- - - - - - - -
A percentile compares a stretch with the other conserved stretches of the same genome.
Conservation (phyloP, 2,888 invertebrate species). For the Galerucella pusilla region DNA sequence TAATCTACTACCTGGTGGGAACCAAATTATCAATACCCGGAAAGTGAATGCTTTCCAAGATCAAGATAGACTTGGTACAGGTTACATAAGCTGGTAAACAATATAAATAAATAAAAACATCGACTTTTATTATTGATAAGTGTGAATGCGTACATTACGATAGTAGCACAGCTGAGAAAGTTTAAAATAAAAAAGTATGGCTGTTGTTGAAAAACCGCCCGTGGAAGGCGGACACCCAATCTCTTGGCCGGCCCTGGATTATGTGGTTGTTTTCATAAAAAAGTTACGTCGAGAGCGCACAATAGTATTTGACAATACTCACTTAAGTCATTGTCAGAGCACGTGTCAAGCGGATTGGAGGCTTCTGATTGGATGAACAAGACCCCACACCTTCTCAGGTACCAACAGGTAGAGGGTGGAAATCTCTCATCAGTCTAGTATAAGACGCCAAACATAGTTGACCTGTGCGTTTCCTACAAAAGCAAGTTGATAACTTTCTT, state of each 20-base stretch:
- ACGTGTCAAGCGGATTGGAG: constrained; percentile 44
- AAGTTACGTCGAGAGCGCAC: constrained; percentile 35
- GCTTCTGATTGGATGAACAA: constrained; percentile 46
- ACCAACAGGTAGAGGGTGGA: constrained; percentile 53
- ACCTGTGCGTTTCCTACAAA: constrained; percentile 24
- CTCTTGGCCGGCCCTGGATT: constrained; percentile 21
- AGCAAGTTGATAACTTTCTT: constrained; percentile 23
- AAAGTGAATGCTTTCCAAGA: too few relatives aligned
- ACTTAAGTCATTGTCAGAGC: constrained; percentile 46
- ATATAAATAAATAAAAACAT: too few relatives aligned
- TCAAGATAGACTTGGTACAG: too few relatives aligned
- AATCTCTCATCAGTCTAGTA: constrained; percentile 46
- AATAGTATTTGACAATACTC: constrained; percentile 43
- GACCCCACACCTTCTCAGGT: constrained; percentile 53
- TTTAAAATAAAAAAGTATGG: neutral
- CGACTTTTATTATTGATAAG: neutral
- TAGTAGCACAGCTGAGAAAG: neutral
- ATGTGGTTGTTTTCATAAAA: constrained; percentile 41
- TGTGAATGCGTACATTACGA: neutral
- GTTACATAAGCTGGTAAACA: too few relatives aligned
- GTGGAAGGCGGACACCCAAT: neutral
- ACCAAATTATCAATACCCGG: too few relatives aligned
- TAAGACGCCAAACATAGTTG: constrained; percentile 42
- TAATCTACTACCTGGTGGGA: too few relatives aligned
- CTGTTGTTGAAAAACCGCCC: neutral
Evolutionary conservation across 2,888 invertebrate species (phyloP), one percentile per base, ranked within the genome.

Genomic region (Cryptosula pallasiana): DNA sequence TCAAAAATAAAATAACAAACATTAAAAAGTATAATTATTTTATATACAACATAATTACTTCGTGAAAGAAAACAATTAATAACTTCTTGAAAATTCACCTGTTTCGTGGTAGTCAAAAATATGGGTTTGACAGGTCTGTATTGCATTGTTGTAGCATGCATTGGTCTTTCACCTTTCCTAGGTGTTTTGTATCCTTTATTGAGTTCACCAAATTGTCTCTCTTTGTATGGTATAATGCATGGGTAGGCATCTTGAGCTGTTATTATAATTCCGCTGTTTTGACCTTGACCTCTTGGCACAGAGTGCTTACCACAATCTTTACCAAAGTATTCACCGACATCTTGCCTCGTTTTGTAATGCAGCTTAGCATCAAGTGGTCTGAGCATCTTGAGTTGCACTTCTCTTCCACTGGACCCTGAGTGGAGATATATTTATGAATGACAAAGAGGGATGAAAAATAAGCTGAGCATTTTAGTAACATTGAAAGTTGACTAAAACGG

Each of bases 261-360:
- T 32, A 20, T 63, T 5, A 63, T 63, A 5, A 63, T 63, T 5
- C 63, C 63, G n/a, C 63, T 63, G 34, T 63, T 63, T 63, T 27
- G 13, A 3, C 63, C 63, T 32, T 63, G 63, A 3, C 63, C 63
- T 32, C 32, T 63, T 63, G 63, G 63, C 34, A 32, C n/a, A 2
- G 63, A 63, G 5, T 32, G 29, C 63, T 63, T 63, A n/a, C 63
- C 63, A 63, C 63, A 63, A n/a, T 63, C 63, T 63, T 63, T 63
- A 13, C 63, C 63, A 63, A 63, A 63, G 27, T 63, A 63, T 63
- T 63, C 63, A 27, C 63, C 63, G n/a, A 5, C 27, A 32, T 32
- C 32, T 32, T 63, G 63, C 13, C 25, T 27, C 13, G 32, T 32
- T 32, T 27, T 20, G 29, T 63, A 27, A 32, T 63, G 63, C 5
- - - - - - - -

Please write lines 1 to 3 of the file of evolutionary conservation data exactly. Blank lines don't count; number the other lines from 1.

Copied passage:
A percentile compares a stretch with the other conserved stretches of the same genome.
Conservation (phyloP, 2,888 invertebrate species). For the Galerucella pusilla region DNA sequence TAATCTACTACCTGGTGGGAACCAAATTATCAATACCCGGAAAGTGAATGCTTTCCAAGATCAAGATAGACTTGGTACAGGTTACATAAGCTGGTAAACAATATAAATAAATAAAAACATCGACTTTTATTATTGATAAGTGTGAATGCGTACATTACGATAGTAGCACAGCTGAGAAAGTTTAAAATAAAAAAGTATGGCTGTTGTTGAAAAACCGCCCGTGGAAGGCGGACACCCAATCTCTTGGCCGGCCCTGGATTATGTGGTTGTTTTCATAAAAAAGTTACGTCGAGAGCGCACAATAGTATTTGACAATACTCACTTAAGTCATTGTCAGAGCACGTGTCAAGCGGATTGGAGGCTTCTGATTGGATGAACAAGACCCCACACCTTCTCAGGTACCAACAGGTAGAGGGTGGAAATCTCTCATCAGTCTAGTATAAGACGCCAAACATAGTTGACCTGTGCGTTTCCTACAAAAGCAAGTTGATAACTTTCTT, state of each 20-base stretch:
- ACGTGTCAAGCGGATTGGAG: constrained; percentile 44